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CHD develops when the blood supply to the muscles and tissues of the heart becomes obstructed by the build-up of fatty materials inside the walls of the coronary arteries. Your heart is a pump the size of a fist that sends oxygen-rich blood around your body. The blood travels to the organs of your body through blood vessels known as arteries, and returns to the heart through veins. Your heart needs its own blood supply to keep working. Heart disease occurs when the arteries that carry this blood, known as coronary arteries, start to become blocked by a build-up of fatty deposits. The inner lining of the coronary arteries gradually becomes furred with a thick, porridge-like sludge of substances, known as plaques, and formed from cholesterol. This clogging-up process is known as atherosclerosis. The plaques narrow the arteries and reduce the space through which blood can flow. They can also block nutrients being delivered to the artery walls, which means the arteries lose their elasticity. In turn, this can lead to high blood pressure , which also increases the risk of heart disease. This same process goes on in the arteries throughout the body, and can lead to high blood pressure which puts further strain on the heart. If your arteries are partially blocked you can experience angina - severe chest pains that can spread across your upper body - as your heart struggles to keep beating on a restricted supply of oxygen. You are also at greater risk of a heart attack. Some people have a higher risk of developing atherosclerosis due to genetic factors - one clue to this is a family history of heart disease in middle-age. Lifestyle factors that increase the risk include an unhealthy diet, lack of exercise, diabetes, high blood pressure and, most importantly,...

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Your heart is a strong muscular pump that is responsible for moving about 3, gallons of blood through your body every day. Like other muscles, your heart requires a continuous supply of blood to work properly. Your heart muscle gets the blood it needs to do its job from the coronary arteries. Coronary artery disease is the narrowing or blockage of the coronary arteries , usually caused by atherosclerosis. Atherosclerosis sometimes called "hardening" or "clogging" of the arteries is the buildup of cholesterol and fatty deposits called plaques on the inner walls of the arteries. These plaques can restrict blood flow to the heart muscle by physically clogging the artery or by causing abnormal artery tone and function. Without an adequate blood supply, the heart becomes starved of oxygen and the vital nutrients it needs to work properly. This can cause chest pain called angina. If blood supply to a portion of the heart muscle is cut off entirely, or if the energy demands of the heart become much greater than its blood supply, a heart attack injury to the heart muscle may occur. Your coronary arteries are shaped like hollow tubes through which blood can flow freely. The muscular walls of the coronary arteries are normally smooth and elastic and are lined with a layer of cells called the endothelium. The endothelium provides a physical barrier between the blood stream and the coronary artery walls, while regulating the function of the artery by releasing chemical signals in response to various stimuli. Coronary artery disease starts when you are very young. Before your teen years, the blood vessel walls begin to show streaks of fat. As you get older, the fat builds up, causing slight injury to your blood vessel walls. Other substances traveling through your blood stream, such as...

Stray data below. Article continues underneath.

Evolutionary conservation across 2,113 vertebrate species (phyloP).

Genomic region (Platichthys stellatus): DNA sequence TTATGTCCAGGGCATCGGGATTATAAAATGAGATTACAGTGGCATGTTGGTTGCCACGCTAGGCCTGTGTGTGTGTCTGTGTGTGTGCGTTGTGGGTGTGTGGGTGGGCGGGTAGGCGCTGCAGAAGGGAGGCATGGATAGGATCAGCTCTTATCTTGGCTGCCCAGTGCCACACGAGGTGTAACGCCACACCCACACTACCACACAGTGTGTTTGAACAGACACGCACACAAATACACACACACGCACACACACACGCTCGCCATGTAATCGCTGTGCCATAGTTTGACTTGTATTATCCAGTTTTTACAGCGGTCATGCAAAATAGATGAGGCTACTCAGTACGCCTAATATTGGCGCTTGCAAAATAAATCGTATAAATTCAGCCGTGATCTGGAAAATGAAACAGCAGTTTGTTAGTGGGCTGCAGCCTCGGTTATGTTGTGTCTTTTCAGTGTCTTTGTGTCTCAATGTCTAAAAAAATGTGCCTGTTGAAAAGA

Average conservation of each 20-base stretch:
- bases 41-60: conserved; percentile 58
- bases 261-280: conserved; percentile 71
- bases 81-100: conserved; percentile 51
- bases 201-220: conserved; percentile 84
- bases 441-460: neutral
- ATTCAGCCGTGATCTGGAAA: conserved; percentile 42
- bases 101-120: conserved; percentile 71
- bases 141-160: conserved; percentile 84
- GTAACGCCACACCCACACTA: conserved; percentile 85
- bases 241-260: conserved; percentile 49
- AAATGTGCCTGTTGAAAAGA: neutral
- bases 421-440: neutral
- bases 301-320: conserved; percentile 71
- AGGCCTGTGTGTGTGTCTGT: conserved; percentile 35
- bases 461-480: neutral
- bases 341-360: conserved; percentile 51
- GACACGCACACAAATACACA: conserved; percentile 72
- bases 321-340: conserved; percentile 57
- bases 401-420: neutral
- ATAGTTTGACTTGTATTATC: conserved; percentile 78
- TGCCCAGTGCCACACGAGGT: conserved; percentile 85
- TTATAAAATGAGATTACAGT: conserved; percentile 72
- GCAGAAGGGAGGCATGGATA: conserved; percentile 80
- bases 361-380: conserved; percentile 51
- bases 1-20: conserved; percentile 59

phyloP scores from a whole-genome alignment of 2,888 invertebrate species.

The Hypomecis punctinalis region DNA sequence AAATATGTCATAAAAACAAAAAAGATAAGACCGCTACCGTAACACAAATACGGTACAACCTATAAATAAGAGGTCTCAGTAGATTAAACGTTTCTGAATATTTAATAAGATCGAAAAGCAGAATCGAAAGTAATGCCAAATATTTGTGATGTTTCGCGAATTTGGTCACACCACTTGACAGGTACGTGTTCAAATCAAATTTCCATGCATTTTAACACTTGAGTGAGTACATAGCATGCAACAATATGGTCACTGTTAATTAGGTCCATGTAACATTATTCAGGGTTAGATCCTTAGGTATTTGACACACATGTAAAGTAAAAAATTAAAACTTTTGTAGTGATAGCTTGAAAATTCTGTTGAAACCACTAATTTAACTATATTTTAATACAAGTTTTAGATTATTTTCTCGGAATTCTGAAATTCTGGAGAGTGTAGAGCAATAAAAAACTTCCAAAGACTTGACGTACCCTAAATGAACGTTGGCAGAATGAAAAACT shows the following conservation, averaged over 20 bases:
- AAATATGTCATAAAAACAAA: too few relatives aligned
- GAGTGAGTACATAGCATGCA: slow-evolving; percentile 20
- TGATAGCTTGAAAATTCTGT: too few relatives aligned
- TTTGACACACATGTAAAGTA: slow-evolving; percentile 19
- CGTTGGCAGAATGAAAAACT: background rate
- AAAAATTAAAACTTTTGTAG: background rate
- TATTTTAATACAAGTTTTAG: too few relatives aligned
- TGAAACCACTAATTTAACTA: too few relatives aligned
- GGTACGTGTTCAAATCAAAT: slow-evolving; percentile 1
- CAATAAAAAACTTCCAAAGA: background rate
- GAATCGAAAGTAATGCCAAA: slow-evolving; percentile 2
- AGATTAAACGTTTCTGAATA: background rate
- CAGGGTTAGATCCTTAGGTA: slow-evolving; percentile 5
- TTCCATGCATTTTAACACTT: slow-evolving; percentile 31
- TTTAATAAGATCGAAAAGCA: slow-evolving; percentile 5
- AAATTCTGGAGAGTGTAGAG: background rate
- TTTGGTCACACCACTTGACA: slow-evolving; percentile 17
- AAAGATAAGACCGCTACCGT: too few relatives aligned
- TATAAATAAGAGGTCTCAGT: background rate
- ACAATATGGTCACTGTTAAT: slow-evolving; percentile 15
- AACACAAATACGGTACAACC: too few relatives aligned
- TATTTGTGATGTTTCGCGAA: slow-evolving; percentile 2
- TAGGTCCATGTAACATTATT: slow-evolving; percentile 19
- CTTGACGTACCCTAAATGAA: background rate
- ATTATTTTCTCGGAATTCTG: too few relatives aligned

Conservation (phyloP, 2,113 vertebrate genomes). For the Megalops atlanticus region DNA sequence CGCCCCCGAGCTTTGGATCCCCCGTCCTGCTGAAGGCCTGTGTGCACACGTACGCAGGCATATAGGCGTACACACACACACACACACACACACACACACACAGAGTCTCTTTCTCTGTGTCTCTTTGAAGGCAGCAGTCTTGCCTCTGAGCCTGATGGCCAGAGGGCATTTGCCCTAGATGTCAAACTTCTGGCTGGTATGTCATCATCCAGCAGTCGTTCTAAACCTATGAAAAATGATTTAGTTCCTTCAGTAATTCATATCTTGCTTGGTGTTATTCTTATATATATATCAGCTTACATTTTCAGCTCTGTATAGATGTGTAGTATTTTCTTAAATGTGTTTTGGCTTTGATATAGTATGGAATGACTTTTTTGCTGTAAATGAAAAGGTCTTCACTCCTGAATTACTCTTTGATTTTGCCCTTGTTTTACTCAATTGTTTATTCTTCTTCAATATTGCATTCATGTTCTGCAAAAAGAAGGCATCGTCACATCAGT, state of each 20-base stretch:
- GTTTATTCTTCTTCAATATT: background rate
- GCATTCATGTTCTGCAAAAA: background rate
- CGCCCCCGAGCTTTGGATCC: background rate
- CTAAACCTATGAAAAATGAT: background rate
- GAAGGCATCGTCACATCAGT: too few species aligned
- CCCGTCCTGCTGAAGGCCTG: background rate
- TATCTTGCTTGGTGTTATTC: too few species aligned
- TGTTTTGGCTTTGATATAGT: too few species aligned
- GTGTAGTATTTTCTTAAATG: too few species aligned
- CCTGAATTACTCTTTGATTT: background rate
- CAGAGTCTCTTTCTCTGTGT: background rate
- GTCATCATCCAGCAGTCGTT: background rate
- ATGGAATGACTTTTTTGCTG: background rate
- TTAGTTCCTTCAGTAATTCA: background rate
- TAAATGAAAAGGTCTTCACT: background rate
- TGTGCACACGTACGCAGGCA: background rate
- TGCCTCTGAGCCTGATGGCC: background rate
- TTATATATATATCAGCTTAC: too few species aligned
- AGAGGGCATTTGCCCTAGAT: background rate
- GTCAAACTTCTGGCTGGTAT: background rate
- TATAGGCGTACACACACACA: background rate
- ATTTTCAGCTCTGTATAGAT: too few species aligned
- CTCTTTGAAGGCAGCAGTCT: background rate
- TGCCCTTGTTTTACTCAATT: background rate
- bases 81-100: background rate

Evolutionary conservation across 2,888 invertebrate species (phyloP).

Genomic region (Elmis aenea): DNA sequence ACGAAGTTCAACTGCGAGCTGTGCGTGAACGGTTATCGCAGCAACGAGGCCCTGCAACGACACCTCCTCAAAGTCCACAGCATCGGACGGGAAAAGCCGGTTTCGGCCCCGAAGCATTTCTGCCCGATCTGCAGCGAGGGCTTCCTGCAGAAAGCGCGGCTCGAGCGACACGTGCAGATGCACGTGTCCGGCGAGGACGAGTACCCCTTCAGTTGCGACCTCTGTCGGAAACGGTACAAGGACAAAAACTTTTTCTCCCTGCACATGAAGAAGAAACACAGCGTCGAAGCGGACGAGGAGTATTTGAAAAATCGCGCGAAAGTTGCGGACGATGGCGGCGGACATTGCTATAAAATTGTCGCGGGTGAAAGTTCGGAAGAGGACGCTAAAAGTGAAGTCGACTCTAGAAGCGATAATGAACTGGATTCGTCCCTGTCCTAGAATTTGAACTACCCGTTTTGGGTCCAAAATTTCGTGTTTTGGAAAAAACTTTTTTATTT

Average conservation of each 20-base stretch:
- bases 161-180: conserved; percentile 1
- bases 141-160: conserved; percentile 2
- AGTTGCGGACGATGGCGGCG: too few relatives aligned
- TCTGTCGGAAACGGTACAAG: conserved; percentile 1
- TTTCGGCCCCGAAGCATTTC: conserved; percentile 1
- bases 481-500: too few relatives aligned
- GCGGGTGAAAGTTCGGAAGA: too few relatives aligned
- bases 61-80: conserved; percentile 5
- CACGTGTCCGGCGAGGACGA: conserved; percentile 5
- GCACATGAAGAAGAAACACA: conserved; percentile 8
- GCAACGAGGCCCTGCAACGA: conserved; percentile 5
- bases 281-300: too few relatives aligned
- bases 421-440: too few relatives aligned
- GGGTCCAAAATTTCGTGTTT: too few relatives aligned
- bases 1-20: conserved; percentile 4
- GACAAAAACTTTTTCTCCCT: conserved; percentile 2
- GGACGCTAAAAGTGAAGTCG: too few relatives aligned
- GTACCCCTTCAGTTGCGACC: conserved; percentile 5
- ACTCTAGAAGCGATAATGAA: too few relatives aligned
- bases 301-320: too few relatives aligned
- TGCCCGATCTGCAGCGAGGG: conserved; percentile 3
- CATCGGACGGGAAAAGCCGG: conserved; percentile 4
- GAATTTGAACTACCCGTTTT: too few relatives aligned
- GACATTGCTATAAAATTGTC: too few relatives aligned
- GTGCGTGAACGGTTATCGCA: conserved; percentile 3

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Fatty material deposited arteries

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fatty streak. accumulation of lipo-proteins within the walls of an artery plaque. A deposit of fatty material on the inner lining of an arterial wall. aneurysm. Pathological condition of the arteries characterized by the buildup of fatty substances (cholesterol deposits and triglycerides) and hardening of the walls. . CHD usually results from the buildup of fatty material and plaque (atherosclerosis). Medium sized arteries that supply blood to the heart muscle. Sinus node or A deposit of fatty material on the inner lining of an arterial wall. Has lipo-proteins.